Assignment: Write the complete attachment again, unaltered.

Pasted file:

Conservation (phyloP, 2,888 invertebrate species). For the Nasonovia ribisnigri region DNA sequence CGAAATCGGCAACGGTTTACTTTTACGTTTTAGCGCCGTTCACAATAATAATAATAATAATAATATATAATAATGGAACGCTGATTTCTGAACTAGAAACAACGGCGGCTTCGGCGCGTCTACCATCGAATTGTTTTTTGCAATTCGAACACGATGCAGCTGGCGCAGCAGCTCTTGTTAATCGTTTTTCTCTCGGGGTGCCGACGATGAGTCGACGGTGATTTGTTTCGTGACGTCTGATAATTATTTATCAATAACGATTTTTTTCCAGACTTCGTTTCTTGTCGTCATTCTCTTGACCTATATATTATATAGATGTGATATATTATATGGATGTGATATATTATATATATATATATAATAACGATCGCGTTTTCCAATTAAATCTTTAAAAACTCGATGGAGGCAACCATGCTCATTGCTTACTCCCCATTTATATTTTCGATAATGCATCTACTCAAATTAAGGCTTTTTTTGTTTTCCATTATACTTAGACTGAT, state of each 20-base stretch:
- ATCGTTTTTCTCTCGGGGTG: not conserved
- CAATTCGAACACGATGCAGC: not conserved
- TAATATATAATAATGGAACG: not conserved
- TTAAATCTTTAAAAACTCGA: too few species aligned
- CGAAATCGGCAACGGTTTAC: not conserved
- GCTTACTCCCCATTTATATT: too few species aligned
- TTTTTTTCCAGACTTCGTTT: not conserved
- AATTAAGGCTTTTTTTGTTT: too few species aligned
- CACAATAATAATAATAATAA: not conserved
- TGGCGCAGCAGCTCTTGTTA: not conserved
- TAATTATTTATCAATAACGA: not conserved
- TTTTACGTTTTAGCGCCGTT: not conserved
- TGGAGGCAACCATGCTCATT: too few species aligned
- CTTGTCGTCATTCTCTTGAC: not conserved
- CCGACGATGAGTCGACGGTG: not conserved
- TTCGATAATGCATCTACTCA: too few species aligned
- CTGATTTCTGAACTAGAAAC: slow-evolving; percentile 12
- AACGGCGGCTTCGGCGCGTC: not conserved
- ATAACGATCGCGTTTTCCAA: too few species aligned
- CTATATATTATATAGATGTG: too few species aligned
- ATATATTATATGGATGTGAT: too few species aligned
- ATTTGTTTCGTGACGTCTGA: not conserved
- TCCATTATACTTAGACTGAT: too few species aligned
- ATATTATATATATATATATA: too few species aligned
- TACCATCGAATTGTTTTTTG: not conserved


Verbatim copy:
Conservation (phyloP, 2,888 invertebrate species). For the Nasonovia ribisnigri region DNA sequence CGAAATCGGCAACGGTTTACTTTTACGTTTTAGCGCCGTTCACAATAATAATAATAATAATAATATATAATAATGGAACGCTGATTTCTGAACTAGAAACAACGGCGGCTTCGGCGCGTCTACCATCGAATTGTTTTTTGCAATTCGAACACGATGCAGCTGGCGCAGCAGCTCTTGTTAATCGTTTTTCTCTCGGGGTGCCGACGATGAGTCGACGGTGATTTGTTTCGTGACGTCTGATAATTATTTATCAATAACGATTTTTTTCCAGACTTCGTTTCTTGTCGTCATTCTCTTGACCTATATATTATATAGATGTGATATATTATATGGATGTGATATATTATATATATATATATAATAACGATCGCGTTTTCCAATTAAATCTTTAAAAACTCGATGGAGGCAACCATGCTCATTGCTTACTCCCCATTTATATTTTCGATAATGCATCTACTCAAATTAAGGCTTTTTTTGTTTTCCATTATACTTAGACTGAT, state of each 20-base stretch:
- ATCGTTTTTCTCTCGGGGTG: not conserved
- CAATTCGAACACGATGCAGC: not conserved
- TAATATATAATAATGGAACG: not conserved
- TTAAATCTTTAAAAACTCGA: too few species aligned
- CGAAATCGGCAACGGTTTAC: not conserved
- GCTTACTCCCCATTTATATT: too few species aligned
- TTTTTTTCCAGACTTCGTTT: not conserved
- AATTAAGGCTTTTTTTGTTT: too few species aligned
- CACAATAATAATAATAATAA: not conserved
- TGGCGCAGCAGCTCTTGTTA: not conserved
- TAATTATTTATCAATAACGA: not conserved
- TTTTACGTTTTAGCGCCGTT: not conserved
- TGGAGGCAACCATGCTCATT: too few species aligned
- CTTGTCGTCATTCTCTTGAC: not conserved
- CCGACGATGAGTCGACGGTG: not conserved
- TTCGATAATGCATCTACTCA: too few species aligned
- CTGATTTCTGAACTAGAAAC: slow-evolving; percentile 12
- AACGGCGGCTTCGGCGCGTC: not conserved
- ATAACGATCGCGTTTTCCAA: too few species aligned
- CTATATATTATATAGATGTG: too few species aligned
- ATATATTATATGGATGTGAT: too few species aligned
- ATTTGTTTCGTGACGTCTGA: not conserved
- TCCATTATACTTAGACTGAT: too few species aligned
- ATATTATATATATATATATA: too few species aligned
- TACCATCGAATTGTTTTTTG: not conserved